Risk Group Screening

Risk Group Screening

Systematic screening for active TB in high risk populations and prompt access to appropriate treatment are crucial to END TB. Digital chest radiography, when used as a rapid triage to select individuals for bacteriological testing, facilitates screening of large groups at low costs.

Addressing the missed cases through screening does not only have an epidemiological implication but also rises human rights and equity issues. Enhanced efforts with targeted strategies are much needed for vulnerable communities and to accelerate the national TB control efforts towards TB control and elimination. [1]

TB screening is often defined as “systematic identification of people with suspected active TB in a predetermined target group, using tests, examinations, or other procedures which can be applied rapidly and do not only target individuals seeking care for symptoms or signs”. [2]

Such TB screening algorithm will generally be composed of one or more screening methods and one or more confirmatory tests. Symptom questionnaires and chest radiography are the most available and best documented methods to screen for active TB disease. [3]. While the use of Xpert in programmatic settings has expanded in recent years, the WHO has also recommended use of more cost effective diagnostic algorithms through screening tools such as CXR [4]. Development of software that offer automated interpretation of CXRs, represents an important milestone that can link technological innovations to screening programs for tuberculosis.

Advances in digital radiology present an opportunity to overcome the barriers of using traditional film based chest X-rays with human readers for highly (cost)effective digital screening tools in low resource-high burden settings. Computer Aided Detection for TB now surpasses the performance of a trained human reader and can be used for passive and active TB case finding as well as in prevalence surveys [5].


The available evidence suggests that screening, if done in the right way and targeting the right people, may reduce suffering and death.

Knut Lönnroth, WHO - PSI/GTB UNION Liverpool, October 2016.

  • CXR alone cannot establish a diagnosis for TB – bacteriological confirmation must always be attempted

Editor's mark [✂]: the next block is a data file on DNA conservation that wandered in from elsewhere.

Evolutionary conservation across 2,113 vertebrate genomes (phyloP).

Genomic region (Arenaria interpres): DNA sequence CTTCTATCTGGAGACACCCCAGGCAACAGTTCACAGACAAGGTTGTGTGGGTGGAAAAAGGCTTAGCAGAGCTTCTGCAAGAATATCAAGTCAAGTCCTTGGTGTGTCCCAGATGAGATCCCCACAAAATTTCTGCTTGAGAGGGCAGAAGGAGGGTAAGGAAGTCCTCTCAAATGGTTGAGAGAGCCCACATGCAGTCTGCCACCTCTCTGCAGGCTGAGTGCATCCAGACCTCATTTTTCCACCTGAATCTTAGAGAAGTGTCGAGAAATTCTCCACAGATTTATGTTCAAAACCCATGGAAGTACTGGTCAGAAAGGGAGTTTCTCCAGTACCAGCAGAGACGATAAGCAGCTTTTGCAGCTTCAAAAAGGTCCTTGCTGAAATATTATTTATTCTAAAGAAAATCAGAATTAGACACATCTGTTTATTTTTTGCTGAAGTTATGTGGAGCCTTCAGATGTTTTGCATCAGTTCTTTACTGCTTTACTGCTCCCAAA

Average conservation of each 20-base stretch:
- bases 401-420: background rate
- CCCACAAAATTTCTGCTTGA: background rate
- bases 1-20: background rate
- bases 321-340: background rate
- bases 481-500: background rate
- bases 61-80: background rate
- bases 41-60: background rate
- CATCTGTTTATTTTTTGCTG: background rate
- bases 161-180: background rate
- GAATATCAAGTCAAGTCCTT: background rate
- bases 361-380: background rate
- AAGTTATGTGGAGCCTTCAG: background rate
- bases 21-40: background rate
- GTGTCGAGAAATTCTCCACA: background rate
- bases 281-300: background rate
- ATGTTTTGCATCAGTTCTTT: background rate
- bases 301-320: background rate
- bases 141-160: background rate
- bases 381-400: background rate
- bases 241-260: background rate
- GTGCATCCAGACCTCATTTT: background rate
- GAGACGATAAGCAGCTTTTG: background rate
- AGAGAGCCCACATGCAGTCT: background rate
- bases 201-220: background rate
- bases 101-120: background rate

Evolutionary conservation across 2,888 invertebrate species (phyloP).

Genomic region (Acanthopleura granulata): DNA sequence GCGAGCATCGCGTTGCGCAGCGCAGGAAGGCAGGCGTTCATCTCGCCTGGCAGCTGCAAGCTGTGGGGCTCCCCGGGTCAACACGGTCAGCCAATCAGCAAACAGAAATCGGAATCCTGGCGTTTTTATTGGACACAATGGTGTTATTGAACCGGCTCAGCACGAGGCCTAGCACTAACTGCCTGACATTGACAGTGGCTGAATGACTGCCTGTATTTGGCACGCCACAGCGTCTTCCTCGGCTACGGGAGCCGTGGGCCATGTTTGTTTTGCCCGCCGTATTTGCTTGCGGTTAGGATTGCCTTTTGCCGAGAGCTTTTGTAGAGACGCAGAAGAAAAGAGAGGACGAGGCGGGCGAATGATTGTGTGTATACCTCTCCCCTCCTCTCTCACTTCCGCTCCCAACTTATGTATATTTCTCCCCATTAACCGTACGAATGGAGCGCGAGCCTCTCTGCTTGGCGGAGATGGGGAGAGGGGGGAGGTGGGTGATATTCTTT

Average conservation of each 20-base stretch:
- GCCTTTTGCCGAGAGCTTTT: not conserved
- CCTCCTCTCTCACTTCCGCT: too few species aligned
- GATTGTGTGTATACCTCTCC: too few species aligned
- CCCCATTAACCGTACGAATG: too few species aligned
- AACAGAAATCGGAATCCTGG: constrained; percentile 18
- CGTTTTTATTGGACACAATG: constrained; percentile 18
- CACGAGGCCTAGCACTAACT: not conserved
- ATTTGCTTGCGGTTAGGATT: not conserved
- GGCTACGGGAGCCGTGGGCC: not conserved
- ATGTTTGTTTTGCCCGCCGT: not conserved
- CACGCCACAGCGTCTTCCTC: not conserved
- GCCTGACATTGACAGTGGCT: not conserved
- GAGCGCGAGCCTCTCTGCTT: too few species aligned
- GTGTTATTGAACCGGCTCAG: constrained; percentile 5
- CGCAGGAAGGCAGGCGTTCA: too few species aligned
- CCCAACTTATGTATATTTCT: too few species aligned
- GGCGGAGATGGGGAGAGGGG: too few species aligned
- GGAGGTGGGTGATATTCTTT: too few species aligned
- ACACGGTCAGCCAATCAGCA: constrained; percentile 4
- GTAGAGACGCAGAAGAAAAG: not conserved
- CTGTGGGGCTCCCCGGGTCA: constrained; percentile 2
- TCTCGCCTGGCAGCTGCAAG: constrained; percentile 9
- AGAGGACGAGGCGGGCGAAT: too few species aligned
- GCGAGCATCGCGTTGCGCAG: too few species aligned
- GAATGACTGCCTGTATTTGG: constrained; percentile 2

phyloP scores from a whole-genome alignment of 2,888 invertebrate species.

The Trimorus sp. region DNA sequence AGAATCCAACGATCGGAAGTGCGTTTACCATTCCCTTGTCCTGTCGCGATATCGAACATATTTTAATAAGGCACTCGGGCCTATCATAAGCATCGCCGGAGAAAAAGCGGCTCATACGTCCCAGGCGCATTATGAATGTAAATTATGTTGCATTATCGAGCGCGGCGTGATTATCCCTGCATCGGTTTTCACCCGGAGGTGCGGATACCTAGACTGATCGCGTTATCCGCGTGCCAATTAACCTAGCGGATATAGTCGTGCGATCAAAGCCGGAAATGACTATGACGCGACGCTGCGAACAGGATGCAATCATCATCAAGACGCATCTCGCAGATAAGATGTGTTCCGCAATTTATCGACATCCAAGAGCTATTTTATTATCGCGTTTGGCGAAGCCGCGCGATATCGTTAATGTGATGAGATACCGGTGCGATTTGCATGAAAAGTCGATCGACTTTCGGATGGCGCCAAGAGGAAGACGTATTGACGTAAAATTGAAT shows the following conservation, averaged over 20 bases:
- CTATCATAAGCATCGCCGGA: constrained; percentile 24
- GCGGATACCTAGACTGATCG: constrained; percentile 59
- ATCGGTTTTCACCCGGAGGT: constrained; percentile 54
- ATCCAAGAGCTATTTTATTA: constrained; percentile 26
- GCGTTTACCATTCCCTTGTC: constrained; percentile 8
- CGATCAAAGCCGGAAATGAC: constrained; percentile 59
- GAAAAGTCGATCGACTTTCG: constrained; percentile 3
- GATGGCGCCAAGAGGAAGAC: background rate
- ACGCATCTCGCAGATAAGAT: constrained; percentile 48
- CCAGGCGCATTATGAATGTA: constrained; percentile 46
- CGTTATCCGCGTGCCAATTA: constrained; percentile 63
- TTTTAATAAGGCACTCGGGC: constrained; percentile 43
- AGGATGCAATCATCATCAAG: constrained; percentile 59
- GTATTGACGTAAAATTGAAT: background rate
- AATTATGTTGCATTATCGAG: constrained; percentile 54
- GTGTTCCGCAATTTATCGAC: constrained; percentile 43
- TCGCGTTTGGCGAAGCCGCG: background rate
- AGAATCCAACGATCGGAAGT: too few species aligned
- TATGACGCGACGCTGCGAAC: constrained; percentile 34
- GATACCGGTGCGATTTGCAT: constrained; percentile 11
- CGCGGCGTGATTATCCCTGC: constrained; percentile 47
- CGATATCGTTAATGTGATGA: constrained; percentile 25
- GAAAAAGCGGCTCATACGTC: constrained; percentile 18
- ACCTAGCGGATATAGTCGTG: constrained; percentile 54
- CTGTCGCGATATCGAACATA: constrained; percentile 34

• In absence of bacteriological confirmation, sometimes clinical diagnosis is needed
  • If patient is not critically ill, a wait-and-see approach can be used
  • WHO has no specific guidance on use of CXR in clinical diagnosis
  • Proportion of TB patients with non-confirmed TB is a possible indicator for quality control

The primary objective of systematic TB screening is early TB case detection, which requires a sensitive screening tool

  • High sensitivity of CXR for TB screening (87-98%)
    • Highly sensitive if using “any abnormality consistent with TB” as criteria for an abnormal result
    • Means the vast majority of those with TB who undergo CXR screening will have an abnormal result
  • Low specificity of CXR for TB screening (46-89%)
    • Means the test will also be abnormal in individuals with other lung abnormalities besides TB that also need to be followed up (e.g. cancer, pneumonia, emphysema) -> benefit to individual being screened
    • Also identifies individuals with inactive TB/fibrotic lesions, who are at high risk of developing active TB in future and require follow-up
    • However, means it needs to be coupled with a bacteriological test with high sensivitiy and specificty for diagnosis
  • While the preferred screening tool based on test accuracy, can be expensive and logistically challenging to use, especially in ACF (outside of health facility)

WHO recommends that priority be given to populations with:

  • High TB prevalence (risk factor profile and/or poor access/delay)
  • High risk of severe negative consequences if diagnosis is missed
  • High transmission risk

Stop TB partnership

A Paradigm Shift is needed in the way we fight TB. Unless we speak about Active Case Finding, X-ray, contacts, prevention (amongst others) we will not reach our targets.

ACF innovations to support Paradigm Shift implementation

  • Systematic screening aims to detect more cases, and to detect them early
  • Innovations in diagnostic imaging make screening in high risk groups faster and more sustainable
  • Digital Chest X-ray (dCXR) with Computer Aided Detection (CAD) as a rapid and automated triage test before Xpert® MTB/RIF can significantly reduce screening cost
  • To scale up ACF in risk groups rapid and more affordable diagnostic pathways are required
  • Relatively high cost and 2 hours processing time still limit the uptake of Xpert as point-of-care test
  • CAD4TB automatically scores chest radiographs between 0 -100 on abnormalities consistent with TB in 1 minute and surpasses trained human reader performance
  • These innovations support the Stop TB Partnership Paradigm Shift implementation through new diagnostic pathways to detect more TB cases earlier at much lower cost